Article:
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How could I forget?? We did encounter one “gem” while searching for the current home. I posted about this house somewhere in this forum. It looked like a crossover of the Biosphere and a municipal dump. :slight_smile: When I texted the listing to our realtor, he encouraged us to take a look - just for fun. So we went to the open house…the listing photos (which have been retaken since that open house and are still available) just did not give this place any justice… the turd filled cat litterboxes all over the master bath deserved a special mention. The flag in the laundry room served a function: it covered the hole in the wall (a rotted chunk fell out at some point?). In the retaken pics, the laundry walls look freshly drywalled, but the flag is still there. There were bottles of booze and cat feeders all over the kitchen counters, the bedrooms were littered with filthy clothes, and the windows in the sphere were patched with duct tape. Needless to say, not even a developer wanted to touch this place listed for $1.8M. Apparently, the owner lived in Europe for a while and got fascinated with European methods of home construction. He came back and built a house with those standards in mind… the walls were at least a foot thick. I’m sure in its prime, the house was a masterpiece. Somehow, it slowly rotted away, and the owner let the kids and their buddies live there for free… the kids and their pets trashed the place and would not move, so the owner got mad and decided to list the house, so there would be constant showings inconveniencing the kids. He priced high so the house would sit and sit on the market until the little pests would get tired and move. At least that was the story the realtor who held the open house told us. It finally sold for $1.3M. :flushed: 10882NE14th**Lane

(If you look up the address, the retaken pics come up. The kitchen was seriously cleaned up, and the laundry room was patched up… gone are the piles of trash and dirty laundry and the booze bottles. Google maps show that the place has been bulldozed down. Good riddance!)

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my parents bought a house mostly because it had 5 bedrooms, but my mother also liked that it had wallpaper. What? It had weird wallpaper. One the family room walls, we kept trying to rehang a shelf (also came with the house) because it looked like it was on a slant. Turns out the wallpaper was printed crooked (I don’t think it was hung crooked). In the kitchen, one wall was decorated with those 12 x 12 mirrors. Every time you took a bite you could see yourself taking a dozen bites .

One day at a bar I was staring at the walls and it came to me - that was the same red, flocked wallpaper that was in my parents’ bedroom. Classy.

By the time they moved 3 years later, all the wallpaper except one bedroom had been removed. That room had been mine and there were little pink rosebuds on it. Fine (well, kind of, I was 16) for me, but when I went to college my brother moved into that room. He was so happy to have his own room he didn’t care.

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We have looked at some gems over the years with everything from dirty dishes crusted with food stacked up in the pantry, a master bathroom that had been turned into a hair salon with 2 chairs and a pedicure station, and various design “don’t”s. The worst house was a foreclosure where the occupants ruined everything - cabinets, flooring, and plumbing fixtures and spray painted graffiti inside and out. The kicker was they punctured the basement oil tank and there was 2” of oil on the floor so you would have had to have an environmental clean-up. I was so sad when we walked out that I sat in the car and cried. I know it was just a house but it didn’t deserve to be treated like that.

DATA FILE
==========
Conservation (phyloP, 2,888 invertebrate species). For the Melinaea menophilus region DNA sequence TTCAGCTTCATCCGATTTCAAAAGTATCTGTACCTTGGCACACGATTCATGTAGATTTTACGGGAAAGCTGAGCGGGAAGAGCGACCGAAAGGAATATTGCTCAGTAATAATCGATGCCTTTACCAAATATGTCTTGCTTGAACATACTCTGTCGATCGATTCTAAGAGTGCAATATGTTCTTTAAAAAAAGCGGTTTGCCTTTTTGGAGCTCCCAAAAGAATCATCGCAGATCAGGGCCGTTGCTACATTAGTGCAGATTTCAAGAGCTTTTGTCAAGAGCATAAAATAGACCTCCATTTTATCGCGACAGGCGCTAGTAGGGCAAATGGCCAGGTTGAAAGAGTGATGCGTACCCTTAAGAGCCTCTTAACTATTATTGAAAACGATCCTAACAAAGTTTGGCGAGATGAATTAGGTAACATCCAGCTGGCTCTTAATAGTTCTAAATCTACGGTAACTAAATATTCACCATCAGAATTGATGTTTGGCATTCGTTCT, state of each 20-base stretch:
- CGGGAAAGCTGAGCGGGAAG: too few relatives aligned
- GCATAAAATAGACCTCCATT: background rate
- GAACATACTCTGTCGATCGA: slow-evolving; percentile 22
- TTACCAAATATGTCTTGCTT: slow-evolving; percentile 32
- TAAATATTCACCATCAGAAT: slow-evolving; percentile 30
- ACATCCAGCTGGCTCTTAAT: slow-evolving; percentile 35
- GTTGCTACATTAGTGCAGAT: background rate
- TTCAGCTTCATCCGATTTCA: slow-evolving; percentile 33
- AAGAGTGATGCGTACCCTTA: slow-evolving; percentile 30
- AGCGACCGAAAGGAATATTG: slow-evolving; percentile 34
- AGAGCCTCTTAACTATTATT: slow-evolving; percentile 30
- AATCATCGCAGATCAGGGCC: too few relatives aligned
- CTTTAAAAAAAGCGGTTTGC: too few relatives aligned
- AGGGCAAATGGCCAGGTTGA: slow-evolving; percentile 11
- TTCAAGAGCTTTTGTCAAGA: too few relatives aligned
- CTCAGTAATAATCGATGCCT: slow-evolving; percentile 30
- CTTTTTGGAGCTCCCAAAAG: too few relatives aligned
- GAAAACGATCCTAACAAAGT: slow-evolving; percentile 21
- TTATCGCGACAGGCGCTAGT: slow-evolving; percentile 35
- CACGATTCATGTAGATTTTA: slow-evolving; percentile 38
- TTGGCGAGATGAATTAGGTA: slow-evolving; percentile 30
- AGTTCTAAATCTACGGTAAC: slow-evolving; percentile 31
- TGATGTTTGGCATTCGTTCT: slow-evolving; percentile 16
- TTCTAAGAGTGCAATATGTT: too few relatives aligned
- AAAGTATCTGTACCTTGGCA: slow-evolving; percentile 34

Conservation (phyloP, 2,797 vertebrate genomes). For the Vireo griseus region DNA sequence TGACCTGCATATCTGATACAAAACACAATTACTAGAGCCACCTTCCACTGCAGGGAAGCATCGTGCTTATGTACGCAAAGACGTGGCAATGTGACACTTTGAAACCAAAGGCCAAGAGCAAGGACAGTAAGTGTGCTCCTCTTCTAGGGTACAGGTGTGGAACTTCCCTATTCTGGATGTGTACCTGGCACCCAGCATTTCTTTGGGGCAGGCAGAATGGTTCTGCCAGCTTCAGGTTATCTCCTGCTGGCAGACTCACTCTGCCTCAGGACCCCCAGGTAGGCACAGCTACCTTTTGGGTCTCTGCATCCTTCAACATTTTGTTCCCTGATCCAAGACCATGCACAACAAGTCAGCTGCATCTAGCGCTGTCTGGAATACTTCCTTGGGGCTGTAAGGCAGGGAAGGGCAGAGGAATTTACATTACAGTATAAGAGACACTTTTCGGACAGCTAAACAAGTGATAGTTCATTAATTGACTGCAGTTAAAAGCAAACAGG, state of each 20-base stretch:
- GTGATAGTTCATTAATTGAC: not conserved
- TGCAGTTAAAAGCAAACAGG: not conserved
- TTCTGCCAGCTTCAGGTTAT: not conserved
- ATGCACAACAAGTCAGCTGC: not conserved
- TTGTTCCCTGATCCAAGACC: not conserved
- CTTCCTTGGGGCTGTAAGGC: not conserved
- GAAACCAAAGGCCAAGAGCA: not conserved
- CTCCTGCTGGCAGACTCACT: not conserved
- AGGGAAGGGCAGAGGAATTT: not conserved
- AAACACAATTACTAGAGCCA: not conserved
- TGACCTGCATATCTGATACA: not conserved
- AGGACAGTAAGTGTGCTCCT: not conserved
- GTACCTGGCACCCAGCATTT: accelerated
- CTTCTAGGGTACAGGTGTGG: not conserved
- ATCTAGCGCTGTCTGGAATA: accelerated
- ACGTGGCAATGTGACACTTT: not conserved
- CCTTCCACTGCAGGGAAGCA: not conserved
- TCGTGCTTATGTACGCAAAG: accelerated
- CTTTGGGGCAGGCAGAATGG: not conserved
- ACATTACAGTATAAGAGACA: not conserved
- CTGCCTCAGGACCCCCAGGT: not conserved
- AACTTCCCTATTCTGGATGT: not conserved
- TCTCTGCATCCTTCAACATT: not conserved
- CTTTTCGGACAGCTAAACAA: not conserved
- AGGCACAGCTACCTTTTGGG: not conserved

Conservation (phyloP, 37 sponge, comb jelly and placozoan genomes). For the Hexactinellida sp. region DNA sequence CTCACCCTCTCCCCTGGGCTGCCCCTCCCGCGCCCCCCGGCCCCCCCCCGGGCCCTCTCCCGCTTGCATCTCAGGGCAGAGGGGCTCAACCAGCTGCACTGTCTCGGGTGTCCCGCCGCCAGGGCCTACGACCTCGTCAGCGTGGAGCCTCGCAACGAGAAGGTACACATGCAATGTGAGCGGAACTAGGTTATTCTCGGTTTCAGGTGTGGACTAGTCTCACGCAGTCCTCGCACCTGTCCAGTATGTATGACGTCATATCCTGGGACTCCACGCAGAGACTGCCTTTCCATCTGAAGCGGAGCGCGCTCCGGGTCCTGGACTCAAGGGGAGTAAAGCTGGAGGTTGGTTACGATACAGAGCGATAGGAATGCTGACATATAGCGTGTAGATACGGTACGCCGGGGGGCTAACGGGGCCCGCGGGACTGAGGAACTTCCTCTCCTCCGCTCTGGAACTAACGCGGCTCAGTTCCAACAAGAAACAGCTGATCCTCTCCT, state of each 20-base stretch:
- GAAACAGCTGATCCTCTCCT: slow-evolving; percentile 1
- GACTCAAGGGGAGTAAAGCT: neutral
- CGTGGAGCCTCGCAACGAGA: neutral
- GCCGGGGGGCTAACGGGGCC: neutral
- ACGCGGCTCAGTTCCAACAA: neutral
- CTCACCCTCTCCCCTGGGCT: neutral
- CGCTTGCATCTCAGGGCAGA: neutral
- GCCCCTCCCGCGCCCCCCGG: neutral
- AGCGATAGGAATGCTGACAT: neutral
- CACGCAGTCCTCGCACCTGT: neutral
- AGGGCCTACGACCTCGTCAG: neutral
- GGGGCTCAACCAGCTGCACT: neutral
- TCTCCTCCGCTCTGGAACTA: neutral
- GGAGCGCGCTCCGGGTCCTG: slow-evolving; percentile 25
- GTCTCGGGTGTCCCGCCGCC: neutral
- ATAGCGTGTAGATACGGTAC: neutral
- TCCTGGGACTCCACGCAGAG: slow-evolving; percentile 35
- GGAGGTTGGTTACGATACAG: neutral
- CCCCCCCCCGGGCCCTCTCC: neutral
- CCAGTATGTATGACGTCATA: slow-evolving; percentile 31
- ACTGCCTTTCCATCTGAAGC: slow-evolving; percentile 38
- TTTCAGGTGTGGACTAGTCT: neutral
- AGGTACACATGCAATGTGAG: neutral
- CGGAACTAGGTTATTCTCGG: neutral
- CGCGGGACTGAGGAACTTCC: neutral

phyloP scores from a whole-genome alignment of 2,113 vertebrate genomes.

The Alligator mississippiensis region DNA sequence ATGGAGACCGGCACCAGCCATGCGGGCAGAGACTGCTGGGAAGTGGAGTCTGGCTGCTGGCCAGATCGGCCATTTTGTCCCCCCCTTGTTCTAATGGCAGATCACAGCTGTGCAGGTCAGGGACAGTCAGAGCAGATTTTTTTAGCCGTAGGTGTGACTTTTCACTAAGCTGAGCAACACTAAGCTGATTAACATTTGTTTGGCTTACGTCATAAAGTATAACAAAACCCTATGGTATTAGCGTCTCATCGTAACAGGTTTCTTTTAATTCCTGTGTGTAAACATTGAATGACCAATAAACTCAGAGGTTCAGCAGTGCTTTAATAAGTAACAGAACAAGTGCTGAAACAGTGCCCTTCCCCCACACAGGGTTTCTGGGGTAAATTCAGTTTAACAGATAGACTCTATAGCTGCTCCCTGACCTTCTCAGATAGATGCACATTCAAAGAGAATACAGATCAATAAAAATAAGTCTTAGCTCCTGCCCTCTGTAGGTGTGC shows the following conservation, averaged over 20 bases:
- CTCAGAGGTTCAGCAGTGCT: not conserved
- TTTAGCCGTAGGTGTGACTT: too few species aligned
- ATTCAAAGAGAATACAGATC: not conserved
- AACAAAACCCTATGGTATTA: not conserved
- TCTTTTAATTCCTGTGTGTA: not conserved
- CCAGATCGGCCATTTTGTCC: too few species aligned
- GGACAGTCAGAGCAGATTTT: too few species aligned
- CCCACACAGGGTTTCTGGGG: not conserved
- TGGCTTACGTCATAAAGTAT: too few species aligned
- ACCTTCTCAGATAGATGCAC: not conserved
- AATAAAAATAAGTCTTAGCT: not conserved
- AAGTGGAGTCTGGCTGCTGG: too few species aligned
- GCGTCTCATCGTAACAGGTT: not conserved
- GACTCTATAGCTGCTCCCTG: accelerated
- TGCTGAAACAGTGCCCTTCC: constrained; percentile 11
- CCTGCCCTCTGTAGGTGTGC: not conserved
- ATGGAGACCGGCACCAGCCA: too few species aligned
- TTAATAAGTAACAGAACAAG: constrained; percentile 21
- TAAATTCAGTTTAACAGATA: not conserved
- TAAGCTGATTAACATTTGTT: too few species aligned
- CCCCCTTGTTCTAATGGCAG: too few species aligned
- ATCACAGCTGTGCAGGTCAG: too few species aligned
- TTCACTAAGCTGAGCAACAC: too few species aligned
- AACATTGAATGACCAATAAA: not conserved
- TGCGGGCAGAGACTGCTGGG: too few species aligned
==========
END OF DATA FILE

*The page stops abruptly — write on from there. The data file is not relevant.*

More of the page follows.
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Both of my Ds are hoping to buy houses in the near future, and they’ve been sending me links to lots of listings. So fun to look at give honest opinions! (The opinions will have to be more serious and muted a bit as they get closer to being able to actually buy.)

Pink tubs, yellow tubs, blue tubs, seen them all. Walls? It’s a fixer-upper, who needs walls? Septic system the responsibility of the buyer - RUN AWAY! Fake wood paneling, a different color in each room. Hideous wallpaper. Dirty carpets. Missing tiles. My favorite so far was the picture of the fuse box - with a grand total of 4 fuses - not breakers, actual old style fuses.

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I love how the selling agent always acts like you are the only person ever to notice a certain weird thing or deficiency. We toured a beautiful home in a great neighborhood, owned by a prominent physician and society spouse. As soon as we walked in the door, we were practically slapped in the face by the smell of cat urine. You could not get away from it anywhere in the house. We mentioned to the relator what a shame that was, as it negatively impacted our impression of an otherwise gorgeous home. She acted like she could not smell it at all, lol! I bet she ran into the back yard for air as soon as we left.

Fuse boxes can be dealt with… but taking the responsibility over a questionable septic system without an inspection - yikes, no thanks. You might get stuck with an unbuildable property (seen a couple of such listings lately… can’t repair the old septic, and no chances of building any new designs due to the environmental issues).

While I’d much rather be on a public sewer system, I wouldn’t have a problem buying a property with a septic tank in an area or town where all the houses do not have public sewer hookups.

The one town or area that I’m familiar with here locally is entirely on septic and any property purchase requires an inspection and repair of the septic before title changes.

Again, a house with a septic tank would not my be my first choice.